No "show", only "tell".
It's a Sony CDP-190. I bought it new, '90, '91.
It started skipping or something, irregularly, several years ago, and I tried a Cleaner CD and thought that got it. Recently, it got really bad, about 20-30 minutes into a CD. Figured this was <b>it</b>, time to take the cover off. Not a lot in there, it's from the Component Era, mostly empty cabinet, but parts of the CD mechanism were open for examination.
There's a guide rod, stainless steel, that the laser travels on. The laser's mount has gear teeth on one side that mesh with a gear that spins, so that's how the linear motion (no lead screw with this) gets done.
Anyway, that stuff is all nylon, not built for the ages really.
I put a drop of "precision lube" on that guide rod and ran the laser to the extremes back and forth several times, figuring maybe it was binding up on that a little.
So, I'll see how that goes.
06JUL2014 - It got better (?), but there's still trouble. I wonder whether it may be sensitive to bass/vibration.
09APR2017 - Threw in the towel last week, becoming progressively worse. Game Over. R-I-P.
Saw a Sony player at <b>Zia</b>, used, $10.
A few years ago I bought an LCD TV and I didn't like its picture much after I got it home. It's been serving as a marginal computer monitor. It had been working trouble-free till it started having a problem "turning over" from a cold-start where the default screen would come up, left-half dimmed, and then pop up and go back out. It wasn't getting good spark. I went through a period of futzing with it till that became fruitless.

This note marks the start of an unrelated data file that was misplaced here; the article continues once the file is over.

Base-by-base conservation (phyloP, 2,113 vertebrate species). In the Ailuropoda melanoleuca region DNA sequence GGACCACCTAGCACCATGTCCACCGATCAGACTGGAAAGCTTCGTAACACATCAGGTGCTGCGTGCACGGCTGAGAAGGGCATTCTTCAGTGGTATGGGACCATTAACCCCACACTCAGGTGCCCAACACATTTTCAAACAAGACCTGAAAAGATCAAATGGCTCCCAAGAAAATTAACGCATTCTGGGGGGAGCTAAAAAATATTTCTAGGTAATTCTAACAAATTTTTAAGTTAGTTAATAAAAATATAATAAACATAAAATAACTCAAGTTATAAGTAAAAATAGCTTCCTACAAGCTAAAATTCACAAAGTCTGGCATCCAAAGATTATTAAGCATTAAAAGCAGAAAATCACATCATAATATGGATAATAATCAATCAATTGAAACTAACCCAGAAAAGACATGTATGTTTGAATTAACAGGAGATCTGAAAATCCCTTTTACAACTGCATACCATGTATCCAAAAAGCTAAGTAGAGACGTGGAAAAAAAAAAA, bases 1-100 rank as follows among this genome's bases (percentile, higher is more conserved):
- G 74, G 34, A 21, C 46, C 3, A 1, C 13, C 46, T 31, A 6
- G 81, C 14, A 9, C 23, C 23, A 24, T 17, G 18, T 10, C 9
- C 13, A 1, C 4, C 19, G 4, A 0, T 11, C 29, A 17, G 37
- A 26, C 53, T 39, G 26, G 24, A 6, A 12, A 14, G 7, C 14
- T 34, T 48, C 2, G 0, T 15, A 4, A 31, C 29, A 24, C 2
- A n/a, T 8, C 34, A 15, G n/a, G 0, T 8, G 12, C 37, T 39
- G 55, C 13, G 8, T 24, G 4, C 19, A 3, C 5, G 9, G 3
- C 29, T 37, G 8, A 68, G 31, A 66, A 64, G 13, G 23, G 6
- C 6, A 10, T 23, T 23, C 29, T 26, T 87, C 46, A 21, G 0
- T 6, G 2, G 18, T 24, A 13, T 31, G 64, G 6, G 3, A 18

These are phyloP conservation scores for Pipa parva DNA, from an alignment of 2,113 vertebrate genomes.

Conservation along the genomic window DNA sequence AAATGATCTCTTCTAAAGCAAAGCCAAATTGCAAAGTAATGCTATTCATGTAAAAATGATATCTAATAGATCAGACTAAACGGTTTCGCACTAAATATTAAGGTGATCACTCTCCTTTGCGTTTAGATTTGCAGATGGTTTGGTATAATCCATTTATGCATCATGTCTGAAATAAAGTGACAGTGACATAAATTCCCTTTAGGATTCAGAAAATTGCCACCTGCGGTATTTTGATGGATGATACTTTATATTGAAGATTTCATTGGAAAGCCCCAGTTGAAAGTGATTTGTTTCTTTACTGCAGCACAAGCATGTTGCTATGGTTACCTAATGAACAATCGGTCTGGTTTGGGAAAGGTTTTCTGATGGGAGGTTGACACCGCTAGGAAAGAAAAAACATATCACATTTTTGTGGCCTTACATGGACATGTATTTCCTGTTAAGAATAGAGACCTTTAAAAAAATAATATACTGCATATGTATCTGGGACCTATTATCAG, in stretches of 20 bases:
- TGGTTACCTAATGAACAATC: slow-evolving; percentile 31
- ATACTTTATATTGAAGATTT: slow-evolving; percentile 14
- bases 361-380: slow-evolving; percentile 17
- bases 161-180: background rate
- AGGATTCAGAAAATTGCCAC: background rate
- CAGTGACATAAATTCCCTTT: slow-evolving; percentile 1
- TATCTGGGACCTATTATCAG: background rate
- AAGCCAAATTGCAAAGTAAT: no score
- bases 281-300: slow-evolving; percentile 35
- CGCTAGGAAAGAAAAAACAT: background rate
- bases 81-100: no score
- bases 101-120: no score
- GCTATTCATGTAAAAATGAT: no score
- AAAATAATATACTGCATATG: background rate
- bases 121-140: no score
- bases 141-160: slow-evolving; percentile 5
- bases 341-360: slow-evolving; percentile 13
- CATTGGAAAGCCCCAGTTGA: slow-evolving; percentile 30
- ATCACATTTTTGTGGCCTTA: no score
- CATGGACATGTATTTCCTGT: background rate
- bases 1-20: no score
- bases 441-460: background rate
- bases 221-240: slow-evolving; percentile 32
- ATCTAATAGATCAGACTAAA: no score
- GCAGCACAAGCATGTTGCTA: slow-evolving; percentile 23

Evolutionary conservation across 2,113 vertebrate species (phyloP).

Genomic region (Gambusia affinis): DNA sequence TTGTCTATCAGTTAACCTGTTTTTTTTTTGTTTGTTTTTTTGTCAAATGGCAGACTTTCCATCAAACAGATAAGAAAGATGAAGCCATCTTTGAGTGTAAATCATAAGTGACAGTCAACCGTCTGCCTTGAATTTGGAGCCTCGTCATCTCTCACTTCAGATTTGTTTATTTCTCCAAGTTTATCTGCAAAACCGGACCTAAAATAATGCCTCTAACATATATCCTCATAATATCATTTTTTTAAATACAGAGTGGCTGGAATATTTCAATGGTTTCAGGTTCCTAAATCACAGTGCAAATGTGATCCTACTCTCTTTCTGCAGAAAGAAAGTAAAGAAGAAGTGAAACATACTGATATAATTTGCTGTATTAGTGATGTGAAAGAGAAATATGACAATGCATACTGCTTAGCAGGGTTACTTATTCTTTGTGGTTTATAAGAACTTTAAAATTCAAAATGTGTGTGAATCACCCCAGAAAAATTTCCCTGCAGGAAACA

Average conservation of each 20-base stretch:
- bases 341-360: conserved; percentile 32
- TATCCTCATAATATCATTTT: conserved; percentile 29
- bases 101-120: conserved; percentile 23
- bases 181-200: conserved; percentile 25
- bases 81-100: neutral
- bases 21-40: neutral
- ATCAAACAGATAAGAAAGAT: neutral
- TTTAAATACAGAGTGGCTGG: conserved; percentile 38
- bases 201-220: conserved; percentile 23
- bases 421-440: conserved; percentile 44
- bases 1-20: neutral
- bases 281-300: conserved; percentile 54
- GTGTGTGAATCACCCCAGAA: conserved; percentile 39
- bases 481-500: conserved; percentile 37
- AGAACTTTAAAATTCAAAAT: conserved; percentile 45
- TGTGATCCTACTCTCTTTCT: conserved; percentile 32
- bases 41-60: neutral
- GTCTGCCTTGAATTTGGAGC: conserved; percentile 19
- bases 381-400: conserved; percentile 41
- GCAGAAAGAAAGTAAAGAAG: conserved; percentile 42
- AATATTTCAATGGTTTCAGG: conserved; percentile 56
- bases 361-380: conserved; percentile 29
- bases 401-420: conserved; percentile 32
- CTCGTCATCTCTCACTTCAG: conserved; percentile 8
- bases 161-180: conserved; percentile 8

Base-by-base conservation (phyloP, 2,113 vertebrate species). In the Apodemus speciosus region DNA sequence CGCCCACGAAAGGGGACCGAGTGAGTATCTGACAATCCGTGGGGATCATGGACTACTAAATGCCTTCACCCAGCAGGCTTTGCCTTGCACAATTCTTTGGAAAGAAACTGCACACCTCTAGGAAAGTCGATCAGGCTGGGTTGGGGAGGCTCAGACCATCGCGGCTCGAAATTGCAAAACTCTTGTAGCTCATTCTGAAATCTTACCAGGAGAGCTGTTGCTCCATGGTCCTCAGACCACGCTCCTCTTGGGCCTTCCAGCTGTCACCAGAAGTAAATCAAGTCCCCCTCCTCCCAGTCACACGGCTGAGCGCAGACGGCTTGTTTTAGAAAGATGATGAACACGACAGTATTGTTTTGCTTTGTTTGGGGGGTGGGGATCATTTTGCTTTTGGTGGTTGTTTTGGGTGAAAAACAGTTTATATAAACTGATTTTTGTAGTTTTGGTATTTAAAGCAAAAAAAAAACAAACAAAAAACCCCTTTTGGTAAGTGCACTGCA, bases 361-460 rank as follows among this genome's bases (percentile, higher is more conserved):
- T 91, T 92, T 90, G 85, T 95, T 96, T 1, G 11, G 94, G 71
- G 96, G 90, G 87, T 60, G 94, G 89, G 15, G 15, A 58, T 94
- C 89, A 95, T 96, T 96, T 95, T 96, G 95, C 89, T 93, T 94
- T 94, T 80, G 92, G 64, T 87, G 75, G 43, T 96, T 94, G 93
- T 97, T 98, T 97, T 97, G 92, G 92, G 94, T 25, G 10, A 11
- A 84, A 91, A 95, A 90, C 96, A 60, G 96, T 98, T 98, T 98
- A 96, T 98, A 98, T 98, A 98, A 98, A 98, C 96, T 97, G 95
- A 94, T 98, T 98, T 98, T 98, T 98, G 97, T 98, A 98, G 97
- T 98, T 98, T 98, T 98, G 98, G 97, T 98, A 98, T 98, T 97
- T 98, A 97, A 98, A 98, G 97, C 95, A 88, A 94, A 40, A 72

It was powered by an external mini-brick, a 12V, 4A switcher. Its little green LED had begun this odd flickerating. A-ha, bad power supply.
About the same time that I bought the TV I'd also grabbed a nice surplus MeanWell switching supply from bgmicro.com - 15V, 10A. I was using to test a high-power motor. With its adjust pot, it turned it down to 12V, no problem. I cut the output cable off of the bricked mini-brick, stripped the cut end and crimped some forks on, landing them at V_out and Gnd. Taking a deep breath, I switched on the AC to bring up the supply, and clicked the TV's on/off: Bingo.
I ran it out of box for a week or so and then committed to placing all in a proper enclosure and so on - with panel-mounted IEC filter/inlet and power switch (both of which I pulled out of "treasure").
It was a matter of laying out tape, measuring and marking perimeters, drilling, nibbling, and filing. The MeanWell's mounting studs were drilled for M4. I think an M4 screw goes in a 4-40 tap OK, but a 4-40 screw in an M4 tap doesn't work. Lucky, I had four M4s from something I'd scrapped out. Some crimping and wire-nuts and it looks pretty good and works great.
The switch has nibs for small-pattern quick-ons, which I had none of, so I soldered to those terminals. I like it because it's a big push-button, approx 1_in sqr, and it has an integral neon lamp.
[A week later, I was looking in the drawers at RadioShack and they have the small-pattern quick-ons.]